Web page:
• Continuing with the example, the selections of the first and second content items may be performed by a same user. In this case, the first card and the second and third cards that appeared in response to these user selections may be associated with the particular user account of this user. This may mean that when the user logs into his or her user account, the user may access all three cards by viewing the three cards stacked on top of each other so that the user can review the history of his research or investigation, editing any one of the cards, making a duplicate card or a duplicate collection of cards for further research or investigation, and/or sharing any of the cards with another user. In some instances, the user account may be associated with a plurality of users. Consider this scenario: there is a team of people conducting an investigation on a particular security alert. A first user of this team made a user selection of the first content item, which caused the second card to appear on the user interface. Subsequently, a second user of this team made a user selection of the second content item, which caused the third card to appear on the user interface. Although different users interacted with the cards, each user of this team may access all three cards by viewing the three cards stacked on top of each other so that each user of the team can review the history of the team's collective research or investigation, editing any one of the cards, making a duplicate card or a duplicate collection of cards for further research or investigation, and/or sharing any of the cards with another user. “Sharing,” as used herein, refers to granting access to a designated user or user(s). How much access should be granted may be automatically determined by system 110 or manually determined based on user input. For example, a card may be shared with a particular user such that the particular user has an ability to view the card without an ability to edit the card. In another example, a card may be shared with a particular user such that the user has an ability to view and make a duplicate of the card without an ability to edit the card.
  • In some implementations, the selections of the first and second content items may be performed by users having a same user role. In this case, the first card and the second and third cards that appeared in response to these user selections may be associated with the particular user role. Consider this scenario: there is a group of users with a first user role (e.g., an investigation manager role), and another group of users with a second user role (e.g., an analyst role). A first user with the first user role made a user selection of the first content item, which caused the second card to appear on the user interface. Subsequently, a second user with the first user role made a user selection of the second content item, which caused the third card to appear on the user interface. Although different users interacted with the cards, each user with this first role may access all three cards by viewing the three cards stacked on top of each other so that each user in the first role can review the history of the research or investigation, editing any one of the cards, making a duplicate card or a duplicate collection of cards for further research or investigation, and/or sharing any of the cards with another user. On the other hand, users with the second user role would not be able to access the three cards.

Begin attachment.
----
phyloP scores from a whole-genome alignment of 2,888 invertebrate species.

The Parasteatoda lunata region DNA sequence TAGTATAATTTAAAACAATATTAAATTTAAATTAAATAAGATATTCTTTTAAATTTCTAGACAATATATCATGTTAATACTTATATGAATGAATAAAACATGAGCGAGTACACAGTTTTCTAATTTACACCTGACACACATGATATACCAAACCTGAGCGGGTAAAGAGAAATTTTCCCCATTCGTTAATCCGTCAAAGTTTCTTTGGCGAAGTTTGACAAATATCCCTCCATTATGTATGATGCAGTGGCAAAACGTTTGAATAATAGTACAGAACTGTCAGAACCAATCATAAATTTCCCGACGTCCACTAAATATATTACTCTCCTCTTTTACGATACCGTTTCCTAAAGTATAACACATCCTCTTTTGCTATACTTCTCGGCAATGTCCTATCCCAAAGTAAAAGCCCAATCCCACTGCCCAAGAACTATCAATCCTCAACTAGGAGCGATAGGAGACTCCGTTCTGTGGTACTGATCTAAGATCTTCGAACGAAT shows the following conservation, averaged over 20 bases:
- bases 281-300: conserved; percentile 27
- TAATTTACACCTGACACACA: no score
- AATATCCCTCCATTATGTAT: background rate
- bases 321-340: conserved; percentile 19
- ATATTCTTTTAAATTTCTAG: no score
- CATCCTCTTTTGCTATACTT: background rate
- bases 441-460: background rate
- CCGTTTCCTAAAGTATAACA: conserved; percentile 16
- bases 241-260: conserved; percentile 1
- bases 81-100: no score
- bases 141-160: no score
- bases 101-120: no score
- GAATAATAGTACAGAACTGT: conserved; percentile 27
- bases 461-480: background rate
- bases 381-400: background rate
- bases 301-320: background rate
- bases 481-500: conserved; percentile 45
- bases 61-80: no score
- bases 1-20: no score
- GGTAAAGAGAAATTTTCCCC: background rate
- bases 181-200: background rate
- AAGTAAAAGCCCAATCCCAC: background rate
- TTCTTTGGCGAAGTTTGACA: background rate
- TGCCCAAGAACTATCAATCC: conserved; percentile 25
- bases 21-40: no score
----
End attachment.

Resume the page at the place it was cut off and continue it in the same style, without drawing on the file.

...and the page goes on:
• In some implementations, the selections of the first and second content items may be performed as part of a same task. In this example, a plurality of users may be performing a same research or investigation task. Similar to the above examples, although different users interacted with the cards while performing this same task, each user assigned to this task may access all three cards by viewing the three cards stacked on top of each other so that each user can review the history of the research or investigation, editing any one of the cards, making a duplicate card or a duplicate collection of cards for further research or investigation, and/or sharing any of the cards with another user.
  • Storage engine 124 may store content items, object definitions, objects, content tiles, card headers, cards, and/or other information related to card system 110 in a data storage (e.g., data storage 129 in FIG. 1).